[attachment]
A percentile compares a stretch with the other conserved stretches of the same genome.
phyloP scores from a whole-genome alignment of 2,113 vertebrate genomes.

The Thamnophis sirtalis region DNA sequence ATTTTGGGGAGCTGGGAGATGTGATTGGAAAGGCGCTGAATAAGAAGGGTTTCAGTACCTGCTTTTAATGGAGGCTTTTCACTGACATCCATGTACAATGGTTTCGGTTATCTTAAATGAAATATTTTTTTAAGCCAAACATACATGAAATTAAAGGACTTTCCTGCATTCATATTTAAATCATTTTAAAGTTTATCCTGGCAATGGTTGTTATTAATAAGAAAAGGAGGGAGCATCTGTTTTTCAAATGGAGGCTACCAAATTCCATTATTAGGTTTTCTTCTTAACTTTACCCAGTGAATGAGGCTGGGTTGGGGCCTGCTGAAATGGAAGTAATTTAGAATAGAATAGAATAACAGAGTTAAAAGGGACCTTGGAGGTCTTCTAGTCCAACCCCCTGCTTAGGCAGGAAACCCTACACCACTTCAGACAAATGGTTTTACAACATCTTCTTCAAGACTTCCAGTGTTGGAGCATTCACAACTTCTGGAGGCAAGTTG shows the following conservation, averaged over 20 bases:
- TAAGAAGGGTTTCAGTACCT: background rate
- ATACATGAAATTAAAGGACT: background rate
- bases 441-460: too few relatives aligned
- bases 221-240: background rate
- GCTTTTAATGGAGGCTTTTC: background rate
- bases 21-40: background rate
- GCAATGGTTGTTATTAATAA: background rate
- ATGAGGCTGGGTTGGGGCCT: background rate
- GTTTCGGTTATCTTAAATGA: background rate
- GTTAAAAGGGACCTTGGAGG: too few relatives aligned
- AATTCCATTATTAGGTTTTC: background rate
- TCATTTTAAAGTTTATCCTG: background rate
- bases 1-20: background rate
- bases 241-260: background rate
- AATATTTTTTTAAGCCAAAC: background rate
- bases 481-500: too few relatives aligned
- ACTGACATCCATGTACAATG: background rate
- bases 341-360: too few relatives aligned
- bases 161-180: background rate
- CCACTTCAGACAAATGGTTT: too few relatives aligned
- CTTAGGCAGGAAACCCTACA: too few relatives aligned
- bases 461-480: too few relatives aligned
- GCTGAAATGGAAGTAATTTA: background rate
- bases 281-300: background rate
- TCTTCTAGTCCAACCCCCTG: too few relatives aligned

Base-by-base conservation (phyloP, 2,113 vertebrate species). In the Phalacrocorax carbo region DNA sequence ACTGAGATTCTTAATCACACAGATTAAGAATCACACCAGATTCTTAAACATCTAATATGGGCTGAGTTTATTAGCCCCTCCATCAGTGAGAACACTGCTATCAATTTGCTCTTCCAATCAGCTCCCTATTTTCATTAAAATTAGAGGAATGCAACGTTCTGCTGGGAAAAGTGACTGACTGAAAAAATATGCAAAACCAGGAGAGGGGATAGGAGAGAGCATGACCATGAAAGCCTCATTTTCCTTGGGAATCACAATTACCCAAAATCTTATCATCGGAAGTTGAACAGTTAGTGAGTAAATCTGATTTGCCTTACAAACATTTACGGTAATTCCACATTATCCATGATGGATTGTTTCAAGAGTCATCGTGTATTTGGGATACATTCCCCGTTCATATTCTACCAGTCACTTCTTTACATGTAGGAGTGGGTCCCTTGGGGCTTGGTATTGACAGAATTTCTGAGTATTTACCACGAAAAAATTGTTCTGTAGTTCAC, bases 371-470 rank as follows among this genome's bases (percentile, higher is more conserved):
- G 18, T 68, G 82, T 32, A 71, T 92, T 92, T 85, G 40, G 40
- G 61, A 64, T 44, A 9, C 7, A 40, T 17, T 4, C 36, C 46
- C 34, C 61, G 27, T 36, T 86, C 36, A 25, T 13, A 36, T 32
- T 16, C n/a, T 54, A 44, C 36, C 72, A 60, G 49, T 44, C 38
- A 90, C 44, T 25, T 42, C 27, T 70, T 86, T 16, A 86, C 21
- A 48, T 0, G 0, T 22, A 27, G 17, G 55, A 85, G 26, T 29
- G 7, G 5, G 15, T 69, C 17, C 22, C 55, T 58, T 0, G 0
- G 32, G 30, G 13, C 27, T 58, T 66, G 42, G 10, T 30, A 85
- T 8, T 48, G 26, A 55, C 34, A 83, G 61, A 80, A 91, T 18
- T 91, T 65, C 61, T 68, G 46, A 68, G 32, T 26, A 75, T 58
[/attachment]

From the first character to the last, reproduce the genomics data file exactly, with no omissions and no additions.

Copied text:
A percentile compares a stretch with the other conserved stretches of the same genome.
phyloP scores from a whole-genome alignment of 2,113 vertebrate genomes.

The Thamnophis sirtalis region DNA sequence ATTTTGGGGAGCTGGGAGATGTGATTGGAAAGGCGCTGAATAAGAAGGGTTTCAGTACCTGCTTTTAATGGAGGCTTTTCACTGACATCCATGTACAATGGTTTCGGTTATCTTAAATGAAATATTTTTTTAAGCCAAACATACATGAAATTAAAGGACTTTCCTGCATTCATATTTAAATCATTTTAAAGTTTATCCTGGCAATGGTTGTTATTAATAAGAAAAGGAGGGAGCATCTGTTTTTCAAATGGAGGCTACCAAATTCCATTATTAGGTTTTCTTCTTAACTTTACCCAGTGAATGAGGCTGGGTTGGGGCCTGCTGAAATGGAAGTAATTTAGAATAGAATAGAATAACAGAGTTAAAAGGGACCTTGGAGGTCTTCTAGTCCAACCCCCTGCTTAGGCAGGAAACCCTACACCACTTCAGACAAATGGTTTTACAACATCTTCTTCAAGACTTCCAGTGTTGGAGCATTCACAACTTCTGGAGGCAAGTTG shows the following conservation, averaged over 20 bases:
- TAAGAAGGGTTTCAGTACCT: background rate
- ATACATGAAATTAAAGGACT: background rate
- bases 441-460: too few relatives aligned
- bases 221-240: background rate
- GCTTTTAATGGAGGCTTTTC: background rate
- bases 21-40: background rate
- GCAATGGTTGTTATTAATAA: background rate
- ATGAGGCTGGGTTGGGGCCT: background rate
- GTTTCGGTTATCTTAAATGA: background rate
- GTTAAAAGGGACCTTGGAGG: too few relatives aligned
- AATTCCATTATTAGGTTTTC: background rate
- TCATTTTAAAGTTTATCCTG: background rate
- bases 1-20: background rate
- bases 241-260: background rate
- AATATTTTTTTAAGCCAAAC: background rate
- bases 481-500: too few relatives aligned
- ACTGACATCCATGTACAATG: background rate
- bases 341-360: too few relatives aligned
- bases 161-180: background rate
- CCACTTCAGACAAATGGTTT: too few relatives aligned
- CTTAGGCAGGAAACCCTACA: too few relatives aligned
- bases 461-480: too few relatives aligned
- GCTGAAATGGAAGTAATTTA: background rate
- bases 281-300: background rate
- TCTTCTAGTCCAACCCCCTG: too few relatives aligned

Base-by-base conservation (phyloP, 2,113 vertebrate species). In the Phalacrocorax carbo region DNA sequence ACTGAGATTCTTAATCACACAGATTAAGAATCACACCAGATTCTTAAACATCTAATATGGGCTGAGTTTATTAGCCCCTCCATCAGTGAGAACACTGCTATCAATTTGCTCTTCCAATCAGCTCCCTATTTTCATTAAAATTAGAGGAATGCAACGTTCTGCTGGGAAAAGTGACTGACTGAAAAAATATGCAAAACCAGGAGAGGGGATAGGAGAGAGCATGACCATGAAAGCCTCATTTTCCTTGGGAATCACAATTACCCAAAATCTTATCATCGGAAGTTGAACAGTTAGTGAGTAAATCTGATTTGCCTTACAAACATTTACGGTAATTCCACATTATCCATGATGGATTGTTTCAAGAGTCATCGTGTATTTGGGATACATTCCCCGTTCATATTCTACCAGTCACTTCTTTACATGTAGGAGTGGGTCCCTTGGGGCTTGGTATTGACAGAATTTCTGAGTATTTACCACGAAAAAATTGTTCTGTAGTTCAC, bases 371-470 rank as follows among this genome's bases (percentile, higher is more conserved):
- G 18, T 68, G 82, T 32, A 71, T 92, T 92, T 85, G 40, G 40
- G 61, A 64, T 44, A 9, C 7, A 40, T 17, T 4, C 36, C 46
- C 34, C 61, G 27, T 36, T 86, C 36, A 25, T 13, A 36, T 32
- T 16, C n/a, T 54, A 44, C 36, C 72, A 60, G 49, T 44, C 38
- A 90, C 44, T 25, T 42, C 27, T 70, T 86, T 16, A 86, C 21
- A 48, T 0, G 0, T 22, A 27, G 17, G 55, A 85, G 26, T 29
- G 7, G 5, G 15, T 69, C 17, C 22, C 55, T 58, T 0, G 0
- G 32, G 30, G 13, C 27, T 58, T 66, G 42, G 10, T 30, A 85
- T 8, T 48, G 26, A 55, C 34, A 83, G 61, A 80, A 91, T 18
- T 91, T 65, C 61, T 68, G 46, A 68, G 32, T 26, A 75, T 58